One of Soth’s earliest photo books was the stained copy of Adams’s Summer Nights. He bought it before he considered his handful of books a collection. Today, he said, “the Robert Adams shelf is a heavy one.”
Soth has collected around 5,000 books, but he still doesn’t consider what he does “collecting” in a formal sense. “I'm not obsessive about first editions, or untouched books. Not everything needs to be signed,” he said.
When Soth began earning international recognition for his work, he was able to travel to book fairs; form relationships with publishers; and start an experimental imprint, Little Brown Mushroom. His own publisher, Mack Books, released his latest book, I Know How Furiously Your Heart is Beating, earlier this year, as well as a reprint in 2017 of his formative 2004 monograph Sleeping by the Mississippi.
Soth has been heavily influenced by classic U.S. photo books like ’s Message from the Interior
(1966), and Shore’s Uncommon Places
(1982), but he also seeks out niche books that have unusual relationships between image and text. He became fascinated by the subgenre of photographic children’s books—Dare Wright’s The Lonely Doll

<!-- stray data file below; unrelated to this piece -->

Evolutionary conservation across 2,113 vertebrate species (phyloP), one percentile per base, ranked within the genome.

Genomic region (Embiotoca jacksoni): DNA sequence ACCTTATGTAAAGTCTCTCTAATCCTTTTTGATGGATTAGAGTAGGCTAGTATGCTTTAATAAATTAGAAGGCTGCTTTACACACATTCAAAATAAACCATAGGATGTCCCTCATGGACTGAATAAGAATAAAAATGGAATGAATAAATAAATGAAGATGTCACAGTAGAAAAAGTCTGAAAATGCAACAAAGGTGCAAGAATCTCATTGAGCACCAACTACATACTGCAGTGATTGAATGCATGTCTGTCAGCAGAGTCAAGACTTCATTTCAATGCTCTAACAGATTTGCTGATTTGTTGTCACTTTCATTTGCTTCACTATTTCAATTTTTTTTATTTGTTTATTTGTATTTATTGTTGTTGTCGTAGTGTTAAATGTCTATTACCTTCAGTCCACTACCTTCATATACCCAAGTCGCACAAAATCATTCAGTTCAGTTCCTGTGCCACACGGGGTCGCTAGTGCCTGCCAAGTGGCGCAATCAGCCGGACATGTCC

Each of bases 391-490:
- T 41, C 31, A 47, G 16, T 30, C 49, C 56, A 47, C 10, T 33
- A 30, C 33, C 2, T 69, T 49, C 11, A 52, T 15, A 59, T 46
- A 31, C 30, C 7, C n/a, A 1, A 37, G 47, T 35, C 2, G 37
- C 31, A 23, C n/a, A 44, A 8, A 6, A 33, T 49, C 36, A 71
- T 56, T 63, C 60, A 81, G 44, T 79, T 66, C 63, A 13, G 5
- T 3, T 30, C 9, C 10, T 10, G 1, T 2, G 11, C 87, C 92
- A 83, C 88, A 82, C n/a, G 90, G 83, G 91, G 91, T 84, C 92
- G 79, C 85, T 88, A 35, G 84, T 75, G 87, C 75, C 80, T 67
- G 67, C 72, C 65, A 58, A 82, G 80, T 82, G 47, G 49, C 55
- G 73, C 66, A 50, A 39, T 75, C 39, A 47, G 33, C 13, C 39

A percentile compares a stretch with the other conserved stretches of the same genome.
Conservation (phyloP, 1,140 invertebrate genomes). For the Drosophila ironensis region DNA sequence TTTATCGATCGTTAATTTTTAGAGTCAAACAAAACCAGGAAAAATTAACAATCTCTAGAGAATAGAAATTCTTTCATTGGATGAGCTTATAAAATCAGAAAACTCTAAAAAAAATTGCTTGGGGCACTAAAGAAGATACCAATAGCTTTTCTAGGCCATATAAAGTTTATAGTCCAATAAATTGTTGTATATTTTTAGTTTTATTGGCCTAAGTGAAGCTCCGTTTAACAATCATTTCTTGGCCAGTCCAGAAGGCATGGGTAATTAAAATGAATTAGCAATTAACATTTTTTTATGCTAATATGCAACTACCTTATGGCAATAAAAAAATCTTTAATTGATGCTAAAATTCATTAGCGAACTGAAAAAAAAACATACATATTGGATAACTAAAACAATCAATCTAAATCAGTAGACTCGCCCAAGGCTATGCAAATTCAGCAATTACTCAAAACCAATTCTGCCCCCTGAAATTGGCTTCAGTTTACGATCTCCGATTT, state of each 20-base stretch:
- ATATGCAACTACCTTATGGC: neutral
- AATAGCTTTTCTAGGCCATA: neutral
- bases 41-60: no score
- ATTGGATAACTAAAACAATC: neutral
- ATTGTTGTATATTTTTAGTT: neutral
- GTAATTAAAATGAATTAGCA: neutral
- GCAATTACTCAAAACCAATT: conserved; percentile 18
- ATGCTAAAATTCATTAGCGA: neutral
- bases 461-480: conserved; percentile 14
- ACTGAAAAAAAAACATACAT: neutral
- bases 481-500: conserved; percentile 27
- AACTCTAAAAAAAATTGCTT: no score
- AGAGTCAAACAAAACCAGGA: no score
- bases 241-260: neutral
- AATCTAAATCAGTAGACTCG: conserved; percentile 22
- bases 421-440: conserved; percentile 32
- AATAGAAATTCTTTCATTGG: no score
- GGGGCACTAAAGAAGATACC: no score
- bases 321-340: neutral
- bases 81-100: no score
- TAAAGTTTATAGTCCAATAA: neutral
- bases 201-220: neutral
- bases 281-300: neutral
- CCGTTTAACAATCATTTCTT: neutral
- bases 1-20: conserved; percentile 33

(1957) being among the most famous—as well as photo-based comic books. “I have lots of obscure artists’ books and zines that use image and text in funny ways,” he said.
His most treasured photo book was an unlikely find. Over two decades ago he was sifting through a Barnes and Noble sales bin when he came across the U.S. edition of ’s The Solitude of Ravens
(1991), an obsessive, poetic study of ravens that reflected the desolate mood of postwar Japan. It’s a rare book cherished by many photographers, but was unknown to him at the time. “I opened it up and I was transformed by the images,” he said. “This particular American edition doesn't have great design. I think it’s valuable [now] because it's kind of obscure, but just the act of discovering this work at this time in my life has such value.” He added: “I keep that one in glassine and I treasure it. I think about it a lot.”